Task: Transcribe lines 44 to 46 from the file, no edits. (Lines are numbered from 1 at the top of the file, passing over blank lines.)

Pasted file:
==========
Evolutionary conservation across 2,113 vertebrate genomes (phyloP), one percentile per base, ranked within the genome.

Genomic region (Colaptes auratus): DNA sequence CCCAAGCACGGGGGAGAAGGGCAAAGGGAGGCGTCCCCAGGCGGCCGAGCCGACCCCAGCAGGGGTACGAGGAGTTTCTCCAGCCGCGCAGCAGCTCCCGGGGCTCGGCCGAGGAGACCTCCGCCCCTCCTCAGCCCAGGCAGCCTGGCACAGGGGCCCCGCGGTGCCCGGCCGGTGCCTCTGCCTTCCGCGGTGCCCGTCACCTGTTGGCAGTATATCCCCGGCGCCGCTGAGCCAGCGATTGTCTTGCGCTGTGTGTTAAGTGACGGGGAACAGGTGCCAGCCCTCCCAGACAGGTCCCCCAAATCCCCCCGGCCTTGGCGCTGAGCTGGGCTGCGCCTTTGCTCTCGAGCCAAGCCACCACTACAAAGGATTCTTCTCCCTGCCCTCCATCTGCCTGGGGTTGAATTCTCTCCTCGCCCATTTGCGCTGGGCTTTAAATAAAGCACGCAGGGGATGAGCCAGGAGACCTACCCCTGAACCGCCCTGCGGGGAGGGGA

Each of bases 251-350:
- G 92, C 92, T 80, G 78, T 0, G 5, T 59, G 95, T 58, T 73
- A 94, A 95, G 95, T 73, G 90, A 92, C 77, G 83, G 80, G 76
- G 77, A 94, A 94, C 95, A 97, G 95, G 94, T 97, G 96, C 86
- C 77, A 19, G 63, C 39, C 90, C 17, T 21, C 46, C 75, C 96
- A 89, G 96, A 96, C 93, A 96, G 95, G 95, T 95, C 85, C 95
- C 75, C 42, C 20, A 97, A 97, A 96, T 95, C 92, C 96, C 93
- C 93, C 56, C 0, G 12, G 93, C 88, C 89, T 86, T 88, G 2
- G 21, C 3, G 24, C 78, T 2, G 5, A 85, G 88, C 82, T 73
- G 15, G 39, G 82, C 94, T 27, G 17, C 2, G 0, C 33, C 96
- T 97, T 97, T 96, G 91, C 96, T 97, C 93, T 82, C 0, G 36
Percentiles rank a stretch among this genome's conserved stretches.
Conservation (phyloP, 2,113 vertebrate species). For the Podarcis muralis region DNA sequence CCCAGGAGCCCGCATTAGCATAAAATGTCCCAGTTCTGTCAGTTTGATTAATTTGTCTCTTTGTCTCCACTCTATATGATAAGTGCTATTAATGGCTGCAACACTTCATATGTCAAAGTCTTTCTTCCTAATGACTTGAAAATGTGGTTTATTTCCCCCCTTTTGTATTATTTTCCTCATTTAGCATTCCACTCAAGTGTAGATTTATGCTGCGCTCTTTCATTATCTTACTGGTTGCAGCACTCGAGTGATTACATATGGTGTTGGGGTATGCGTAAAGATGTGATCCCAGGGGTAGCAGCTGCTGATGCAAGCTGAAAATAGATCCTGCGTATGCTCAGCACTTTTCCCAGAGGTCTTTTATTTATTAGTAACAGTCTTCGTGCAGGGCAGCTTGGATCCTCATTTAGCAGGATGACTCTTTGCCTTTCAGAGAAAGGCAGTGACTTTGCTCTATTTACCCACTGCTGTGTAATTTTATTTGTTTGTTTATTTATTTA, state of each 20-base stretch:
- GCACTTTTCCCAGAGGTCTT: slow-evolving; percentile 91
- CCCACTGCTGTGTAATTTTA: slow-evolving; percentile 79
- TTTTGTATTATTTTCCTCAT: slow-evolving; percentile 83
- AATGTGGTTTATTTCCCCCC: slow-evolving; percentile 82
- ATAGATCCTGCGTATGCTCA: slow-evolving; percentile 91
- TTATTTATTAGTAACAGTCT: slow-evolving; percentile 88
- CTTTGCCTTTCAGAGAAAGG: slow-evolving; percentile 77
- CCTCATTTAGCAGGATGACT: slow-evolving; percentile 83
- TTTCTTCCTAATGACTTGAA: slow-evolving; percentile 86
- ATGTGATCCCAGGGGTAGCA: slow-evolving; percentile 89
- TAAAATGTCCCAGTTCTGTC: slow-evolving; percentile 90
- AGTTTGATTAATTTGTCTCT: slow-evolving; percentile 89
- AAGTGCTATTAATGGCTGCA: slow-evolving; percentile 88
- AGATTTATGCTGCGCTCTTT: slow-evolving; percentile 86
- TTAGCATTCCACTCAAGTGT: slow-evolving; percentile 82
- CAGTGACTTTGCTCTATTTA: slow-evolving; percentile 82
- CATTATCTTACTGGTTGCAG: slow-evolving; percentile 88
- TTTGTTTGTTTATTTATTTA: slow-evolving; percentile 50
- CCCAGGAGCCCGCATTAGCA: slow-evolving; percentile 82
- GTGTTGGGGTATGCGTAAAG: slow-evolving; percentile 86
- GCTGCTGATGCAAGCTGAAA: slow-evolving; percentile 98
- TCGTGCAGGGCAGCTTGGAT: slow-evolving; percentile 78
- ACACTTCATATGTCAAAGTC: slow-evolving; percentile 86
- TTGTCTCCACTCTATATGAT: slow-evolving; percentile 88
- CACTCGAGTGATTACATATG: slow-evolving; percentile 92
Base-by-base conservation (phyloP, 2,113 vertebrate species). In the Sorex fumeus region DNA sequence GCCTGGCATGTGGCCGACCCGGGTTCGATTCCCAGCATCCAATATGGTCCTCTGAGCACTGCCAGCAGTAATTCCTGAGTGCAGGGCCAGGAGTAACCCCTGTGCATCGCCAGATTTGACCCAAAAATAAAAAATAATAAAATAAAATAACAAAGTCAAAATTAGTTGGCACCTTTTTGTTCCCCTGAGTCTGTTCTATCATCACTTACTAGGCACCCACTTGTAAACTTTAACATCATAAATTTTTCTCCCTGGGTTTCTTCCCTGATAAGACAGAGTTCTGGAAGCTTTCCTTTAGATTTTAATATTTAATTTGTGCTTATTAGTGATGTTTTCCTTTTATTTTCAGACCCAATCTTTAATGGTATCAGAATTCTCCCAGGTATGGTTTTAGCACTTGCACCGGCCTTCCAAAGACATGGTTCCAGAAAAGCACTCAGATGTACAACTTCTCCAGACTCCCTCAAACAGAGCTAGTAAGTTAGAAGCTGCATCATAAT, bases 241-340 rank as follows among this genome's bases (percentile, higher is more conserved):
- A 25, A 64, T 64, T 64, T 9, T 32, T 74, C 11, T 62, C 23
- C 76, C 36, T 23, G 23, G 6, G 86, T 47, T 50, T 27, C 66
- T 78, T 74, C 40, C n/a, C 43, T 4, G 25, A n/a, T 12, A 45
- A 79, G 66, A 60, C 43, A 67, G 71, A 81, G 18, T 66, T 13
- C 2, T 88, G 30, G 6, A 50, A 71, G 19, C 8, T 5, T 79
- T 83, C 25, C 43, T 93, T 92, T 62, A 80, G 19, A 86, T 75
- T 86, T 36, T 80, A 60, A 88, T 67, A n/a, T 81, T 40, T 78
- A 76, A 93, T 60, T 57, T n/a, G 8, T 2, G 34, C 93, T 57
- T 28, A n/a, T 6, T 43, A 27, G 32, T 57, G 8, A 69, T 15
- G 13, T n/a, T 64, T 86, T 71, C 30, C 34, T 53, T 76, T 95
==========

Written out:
- T 78, T 74, C 40, C n/a, C 43, T 4, G 25, A n/a, T 12, A 45
- A 79, G 66, A 60, C 43, A 67, G 71, A 81, G 18, T 66, T 13
- C 2, T 88, G 30, G 6, A 50, A 71, G 19, C 8, T 5, T 79